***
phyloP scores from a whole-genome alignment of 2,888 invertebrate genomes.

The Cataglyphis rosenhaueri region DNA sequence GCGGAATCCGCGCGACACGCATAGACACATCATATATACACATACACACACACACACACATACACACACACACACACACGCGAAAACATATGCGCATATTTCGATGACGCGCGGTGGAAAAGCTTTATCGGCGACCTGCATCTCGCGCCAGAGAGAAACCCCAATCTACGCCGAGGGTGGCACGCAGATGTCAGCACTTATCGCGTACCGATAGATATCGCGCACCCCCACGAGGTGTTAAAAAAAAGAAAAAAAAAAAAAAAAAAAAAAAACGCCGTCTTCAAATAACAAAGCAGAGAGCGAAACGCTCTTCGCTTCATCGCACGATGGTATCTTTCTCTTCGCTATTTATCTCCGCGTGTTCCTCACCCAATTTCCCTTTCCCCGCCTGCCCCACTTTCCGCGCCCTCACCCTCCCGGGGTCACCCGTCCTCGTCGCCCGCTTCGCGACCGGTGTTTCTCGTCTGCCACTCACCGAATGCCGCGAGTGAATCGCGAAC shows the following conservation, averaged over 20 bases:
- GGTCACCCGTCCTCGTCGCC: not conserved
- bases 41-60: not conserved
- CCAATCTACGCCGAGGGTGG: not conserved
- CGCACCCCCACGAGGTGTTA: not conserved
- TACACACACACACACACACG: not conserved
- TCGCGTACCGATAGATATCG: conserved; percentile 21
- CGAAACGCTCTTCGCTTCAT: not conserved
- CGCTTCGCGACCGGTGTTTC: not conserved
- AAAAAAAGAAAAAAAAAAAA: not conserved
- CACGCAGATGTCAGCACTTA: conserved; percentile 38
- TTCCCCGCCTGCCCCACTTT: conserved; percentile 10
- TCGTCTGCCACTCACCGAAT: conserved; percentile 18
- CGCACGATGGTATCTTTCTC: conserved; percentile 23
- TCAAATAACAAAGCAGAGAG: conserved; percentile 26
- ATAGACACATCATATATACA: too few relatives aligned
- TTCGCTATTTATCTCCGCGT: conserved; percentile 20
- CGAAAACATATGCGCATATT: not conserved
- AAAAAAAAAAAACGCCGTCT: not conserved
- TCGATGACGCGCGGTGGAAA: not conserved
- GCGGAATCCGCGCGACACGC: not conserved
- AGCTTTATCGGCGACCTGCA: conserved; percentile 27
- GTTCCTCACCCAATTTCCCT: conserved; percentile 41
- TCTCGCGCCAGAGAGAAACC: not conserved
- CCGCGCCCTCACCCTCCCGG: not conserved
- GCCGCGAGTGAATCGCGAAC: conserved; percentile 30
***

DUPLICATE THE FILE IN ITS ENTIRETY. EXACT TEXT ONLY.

phyloP scores from a whole-genome alignment of 2,888 invertebrate genomes.

The Cataglyphis rosenhaueri region DNA sequence GCGGAATCCGCGCGACACGCATAGACACATCATATATACACATACACACACACACACACATACACACACACACACACACGCGAAAACATATGCGCATATTTCGATGACGCGCGGTGGAAAAGCTTTATCGGCGACCTGCATCTCGCGCCAGAGAGAAACCCCAATCTACGCCGAGGGTGGCACGCAGATGTCAGCACTTATCGCGTACCGATAGATATCGCGCACCCCCACGAGGTGTTAAAAAAAAGAAAAAAAAAAAAAAAAAAAAAAAACGCCGTCTTCAAATAACAAAGCAGAGAGCGAAACGCTCTTCGCTTCATCGCACGATGGTATCTTTCTCTTCGCTATTTATCTCCGCGTGTTCCTCACCCAATTTCCCTTTCCCCGCCTGCCCCACTTTCCGCGCCCTCACCCTCCCGGGGTCACCCGTCCTCGTCGCCCGCTTCGCGACCGGTGTTTCTCGTCTGCCACTCACCGAATGCCGCGAGTGAATCGCGAAC shows the following conservation, averaged over 20 bases:
- GGTCACCCGTCCTCGTCGCC: not conserved
- bases 41-60: not conserved
- CCAATCTACGCCGAGGGTGG: not conserved
- CGCACCCCCACGAGGTGTTA: not conserved
- TACACACACACACACACACG: not conserved
- TCGCGTACCGATAGATATCG: conserved; percentile 21
- CGAAACGCTCTTCGCTTCAT: not conserved
- CGCTTCGCGACCGGTGTTTC: not conserved
- AAAAAAAGAAAAAAAAAAAA: not conserved
- CACGCAGATGTCAGCACTTA: conserved; percentile 38
- TTCCCCGCCTGCCCCACTTT: conserved; percentile 10
- TCGTCTGCCACTCACCGAAT: conserved; percentile 18
- CGCACGATGGTATCTTTCTC: conserved; percentile 23
- TCAAATAACAAAGCAGAGAG: conserved; percentile 26
- ATAGACACATCATATATACA: too few relatives aligned
- TTCGCTATTTATCTCCGCGT: conserved; percentile 20
- CGAAAACATATGCGCATATT: not conserved
- AAAAAAAAAAAACGCCGTCT: not conserved
- TCGATGACGCGCGGTGGAAA: not conserved
- GCGGAATCCGCGCGACACGC: not conserved
- AGCTTTATCGGCGACCTGCA: conserved; percentile 27
- GTTCCTCACCCAATTTCCCT: conserved; percentile 41
- TCTCGCGCCAGAGAGAAACC: not conserved
- CCGCGCCCTCACCCTCCCGG: not conserved
- GCCGCGAGTGAATCGCGAAC: conserved; percentile 30